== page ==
- David Parkinson
Parky At the Pictures (22/10/2021)
(Reviews of Playlist; The Beta Test; and 16th Romanian Film Festival)
Even though something approaching normality has returned, not everyone is keen on sitting in cinemas, whether they've been vaccinated or not.
Consequently, the streaming platforms are continuing to show new releases, albeit in smaller numbers, as the distributors seek to return to single ticketing after a prolonged period of all in for the price of one. In addition to subscription sites like Curzon Home Cinema. MUBI, Netflix and the BFI Player, the likes of iTunes, Apple TV, Amazon, Sky Store, Virgin, Microsoft, Vimeo, Google Play, Rakuten, BT and Playstation will be staying open for business. Whatever choice you make, stay safe. Remember, Covid's not gone away yet!
Graphic novelist Nine Antico has confessed that 73% of her feature debut is autobiographical. Most of the remaining 27% of Playlist still rings true, however, as Antico follows Léonor Serraille (Jeune Femme, 2017) in seeking to reclaim the chattily chic kind of twentysomething rite of passage that was once the preserve of Eric Rohmer and Philippe Garrel.
Frustrated that her lack of art school training is hampering her ambitions to become a comic-book artist, 28 year-old Sophie Legal (Sara Forestier) keeps drawing in the notebook she carries everywhere. When not fighting off bedbugs in the apartment she shares with student Louise (Inas Chanti), she waitresses at a Parisian café with her best friend, Julia (Laetitia Dosch), an aspiring actress who has landed a role in an independent film. Sophie is also having a fling with the chef, Jean (Pierre Lottin), who distances himself when Sophie announces that she is pregnant.
Fortunately, they don't have to work together after her abortion, as Sophie has landed a secretarial position at Nomaniak, the bijou publishing company owned by the quirkily short-fused Jean-Luc (Grégoire Colin). He insists his tomes are `graphic novels' and soon has Sophie handling the promotion of his list. Between launches and pitch sessions to magazines and radio stations, Sophie also fetches Jean-Luc's shopping and he chews her out when she buys cheap parmesan because he takes is pasta seriously.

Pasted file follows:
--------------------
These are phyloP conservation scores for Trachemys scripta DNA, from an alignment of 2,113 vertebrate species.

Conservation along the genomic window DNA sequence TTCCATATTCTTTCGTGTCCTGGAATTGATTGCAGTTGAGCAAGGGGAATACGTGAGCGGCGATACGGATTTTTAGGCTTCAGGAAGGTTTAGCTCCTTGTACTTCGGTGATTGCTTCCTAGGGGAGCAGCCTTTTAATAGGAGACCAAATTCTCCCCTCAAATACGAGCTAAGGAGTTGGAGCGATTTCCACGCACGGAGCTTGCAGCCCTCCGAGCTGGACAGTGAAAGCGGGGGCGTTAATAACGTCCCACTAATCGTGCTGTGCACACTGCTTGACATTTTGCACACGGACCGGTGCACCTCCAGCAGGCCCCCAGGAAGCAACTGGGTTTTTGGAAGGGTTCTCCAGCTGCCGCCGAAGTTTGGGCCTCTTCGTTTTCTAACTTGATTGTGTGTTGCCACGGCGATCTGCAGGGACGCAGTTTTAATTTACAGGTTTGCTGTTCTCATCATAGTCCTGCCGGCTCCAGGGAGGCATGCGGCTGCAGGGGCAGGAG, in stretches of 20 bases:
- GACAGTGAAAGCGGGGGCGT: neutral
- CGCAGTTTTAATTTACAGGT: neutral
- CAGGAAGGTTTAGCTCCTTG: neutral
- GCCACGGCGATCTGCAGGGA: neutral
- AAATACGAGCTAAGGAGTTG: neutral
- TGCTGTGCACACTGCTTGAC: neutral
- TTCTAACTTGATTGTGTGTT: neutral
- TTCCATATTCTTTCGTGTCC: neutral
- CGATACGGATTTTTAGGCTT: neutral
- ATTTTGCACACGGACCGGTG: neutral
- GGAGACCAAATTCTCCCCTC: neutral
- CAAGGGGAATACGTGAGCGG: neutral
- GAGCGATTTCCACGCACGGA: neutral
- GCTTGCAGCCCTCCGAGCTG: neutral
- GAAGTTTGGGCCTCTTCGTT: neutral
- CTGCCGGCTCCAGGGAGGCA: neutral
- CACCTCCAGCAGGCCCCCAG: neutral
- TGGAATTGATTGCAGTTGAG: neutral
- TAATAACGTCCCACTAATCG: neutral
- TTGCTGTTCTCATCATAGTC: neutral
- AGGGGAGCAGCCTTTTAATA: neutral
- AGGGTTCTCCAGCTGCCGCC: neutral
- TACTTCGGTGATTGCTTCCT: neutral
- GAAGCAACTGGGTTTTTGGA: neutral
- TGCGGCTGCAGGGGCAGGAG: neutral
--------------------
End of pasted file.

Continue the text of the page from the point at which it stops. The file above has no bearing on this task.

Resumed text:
Despite her lack of self-esteem, Sophie uses her position to show her drawings to writers Daniel (Mathieu Peudupin) and Killoffer (playing himself). Indeed, the former shows a romantic interest in her, but as our narrator (Bertrand Belin) keeps telling us, finding a soulmate isn't easy in the modern world. Ironically, Sophie winds up tumbling into bed with mattress salesman Benjamin (Andranic Manet) after the infestation drives her to sleeping on the floor.
She soon has the run of the apartment, however, as Louise suffers a breakdown. But Sophie is made of sterner stuff. At least, she is until Jean-Luc fires her on a whim and she has a blazing row with Julia about artistic commitment shortly after returning to the café, where she tries to headbutt a particularly stroppy customer.
Ultimately, Sophie gets to commit her story to print in a neat animated coda that suggests success will do little to change her haphazard existence. But that's the trick of this amusingly engaging saga, as real life is messy no matter how well it seems to be going. Not even Julie Conte's elegant monochrome photography can disguise the workaday nature of Sophie's travails, which are essayed with a mix of pugnacity and fragility by the excellent Sara Forestier.
She is ably supported by the ever-impressive Laetitia Dosch (the star of Jeune Femme), who doesn't quite get enough to do as the loyal friend who breaks the news to Sophie and her father (Hervé Lacroix) after the premiere of her film that she's going to quit acting because she'll never become a star. Grégoire Colin also stands out as the irascible boss who finds fault with everything, even when he approves of it.